Press Release for public launch of petition–October 19, 2015

FOR IMMEDIATE RELEASE
Contact: Canada: Alejandro Frid (University of Victoria), (1)(604)358-2031; Sweden: David Jansson (Uppsala University), (46) 73 084 1967; United Kingdom: Rupert Read (East Anglia University), (44)(1603) 592079;
United States: Parke Wilde (Tufts University), (1)(339)368-2975/ parke.wilde@tufts.edu; Tim Waring (University of Maine), (1)(207) 581-3157.

October 19, 2015

Academics Champion Far-reaching Reductions in Flying
Group of 56 scholars launches petition calling upon universities and academic professional associations to greatly reduce flying-related footprint as part of effort to cut greenhouse gas emissions

A group of 56 scholars from more than a dozen countries launched a petition today calling upon universities and academic professional organizations to greatly reduce their flying-related footprints as part of the effort to limit the destabilization of the climate system. The signatories represent a diverse set of academic disciplines—from psychology and medicine to sociology and philosophy—in addition to fields (e.g. environmental studies, geography, and earth science) normally associated with climate and other ecological concerns. One is also a former flight instructor and licensed commercial pilot, turned scholar of climate policy and ethics, who no longer flies for conferences and vacations.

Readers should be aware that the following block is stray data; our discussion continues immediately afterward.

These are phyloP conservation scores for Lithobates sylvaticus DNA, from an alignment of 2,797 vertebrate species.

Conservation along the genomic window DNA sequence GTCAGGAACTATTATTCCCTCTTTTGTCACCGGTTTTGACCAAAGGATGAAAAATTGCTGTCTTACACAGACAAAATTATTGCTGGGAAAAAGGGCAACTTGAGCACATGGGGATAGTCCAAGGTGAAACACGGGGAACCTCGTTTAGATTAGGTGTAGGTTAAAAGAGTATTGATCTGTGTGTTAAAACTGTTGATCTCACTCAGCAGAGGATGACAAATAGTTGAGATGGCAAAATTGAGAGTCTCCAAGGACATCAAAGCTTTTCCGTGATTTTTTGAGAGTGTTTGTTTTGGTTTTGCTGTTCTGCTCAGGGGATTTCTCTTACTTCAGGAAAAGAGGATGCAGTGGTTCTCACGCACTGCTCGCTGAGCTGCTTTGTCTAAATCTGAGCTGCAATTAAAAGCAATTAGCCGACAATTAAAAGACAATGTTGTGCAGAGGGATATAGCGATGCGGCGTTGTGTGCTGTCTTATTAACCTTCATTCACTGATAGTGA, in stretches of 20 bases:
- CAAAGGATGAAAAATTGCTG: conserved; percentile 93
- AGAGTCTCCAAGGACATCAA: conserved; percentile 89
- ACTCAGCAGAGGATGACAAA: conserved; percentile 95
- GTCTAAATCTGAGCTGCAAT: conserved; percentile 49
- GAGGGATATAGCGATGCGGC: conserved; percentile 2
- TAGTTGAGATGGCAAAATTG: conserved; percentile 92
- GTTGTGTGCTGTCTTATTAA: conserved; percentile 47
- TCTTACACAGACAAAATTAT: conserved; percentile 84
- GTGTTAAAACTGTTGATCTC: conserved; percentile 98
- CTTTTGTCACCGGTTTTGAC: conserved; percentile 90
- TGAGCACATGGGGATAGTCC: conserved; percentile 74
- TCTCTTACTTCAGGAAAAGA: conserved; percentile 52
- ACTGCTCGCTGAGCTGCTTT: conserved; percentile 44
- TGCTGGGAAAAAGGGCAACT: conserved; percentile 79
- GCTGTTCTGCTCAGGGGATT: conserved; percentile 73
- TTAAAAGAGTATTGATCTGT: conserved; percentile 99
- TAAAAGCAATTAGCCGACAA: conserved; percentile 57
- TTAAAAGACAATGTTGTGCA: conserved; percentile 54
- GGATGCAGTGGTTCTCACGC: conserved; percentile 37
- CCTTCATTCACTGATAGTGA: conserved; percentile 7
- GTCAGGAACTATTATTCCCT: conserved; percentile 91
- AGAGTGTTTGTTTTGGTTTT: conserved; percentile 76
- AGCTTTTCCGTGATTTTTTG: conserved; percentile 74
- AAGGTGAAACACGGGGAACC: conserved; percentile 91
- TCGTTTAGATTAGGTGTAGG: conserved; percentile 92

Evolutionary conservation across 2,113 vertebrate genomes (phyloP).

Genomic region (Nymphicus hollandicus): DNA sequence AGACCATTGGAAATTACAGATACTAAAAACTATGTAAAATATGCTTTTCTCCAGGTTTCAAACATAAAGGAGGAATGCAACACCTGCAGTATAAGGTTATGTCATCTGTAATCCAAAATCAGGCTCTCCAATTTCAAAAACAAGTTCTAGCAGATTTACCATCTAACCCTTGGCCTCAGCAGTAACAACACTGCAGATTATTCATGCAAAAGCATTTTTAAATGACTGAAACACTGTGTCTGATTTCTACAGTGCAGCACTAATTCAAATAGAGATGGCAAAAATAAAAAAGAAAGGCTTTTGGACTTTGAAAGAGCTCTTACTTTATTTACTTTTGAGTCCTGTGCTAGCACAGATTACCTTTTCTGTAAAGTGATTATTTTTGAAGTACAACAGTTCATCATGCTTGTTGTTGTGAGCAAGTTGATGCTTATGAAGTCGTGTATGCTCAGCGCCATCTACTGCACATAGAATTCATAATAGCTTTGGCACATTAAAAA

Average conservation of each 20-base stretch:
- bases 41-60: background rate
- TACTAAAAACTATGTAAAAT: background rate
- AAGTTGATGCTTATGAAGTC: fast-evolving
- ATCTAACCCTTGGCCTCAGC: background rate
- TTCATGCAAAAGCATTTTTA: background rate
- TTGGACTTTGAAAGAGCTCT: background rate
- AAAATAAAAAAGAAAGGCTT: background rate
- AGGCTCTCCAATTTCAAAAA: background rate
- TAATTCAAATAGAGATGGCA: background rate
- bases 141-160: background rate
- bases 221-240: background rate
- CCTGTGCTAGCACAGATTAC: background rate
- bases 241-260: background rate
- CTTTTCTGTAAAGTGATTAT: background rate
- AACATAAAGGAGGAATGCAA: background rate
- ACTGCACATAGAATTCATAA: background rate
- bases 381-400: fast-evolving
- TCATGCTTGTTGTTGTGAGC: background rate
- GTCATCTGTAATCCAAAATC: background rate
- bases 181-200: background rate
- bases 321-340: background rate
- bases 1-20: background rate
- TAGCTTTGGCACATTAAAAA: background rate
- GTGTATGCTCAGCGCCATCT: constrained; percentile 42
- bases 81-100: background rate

Launched less than two months before the international climate negotiations open in Paris, the petition’s release comes on the heels of increased attention to climate change during the U.S. visit of Pope Francis in September. It also comes one week after a study published on October 12 in Nature Geoscience that foresees a doubling of surface melting of Antarctic ice shelves by 2050, and a significant risk, if high amounts of greenhouse gas emissions continue, of their collapse by century’s end, a development with potential implications for rising sea levels.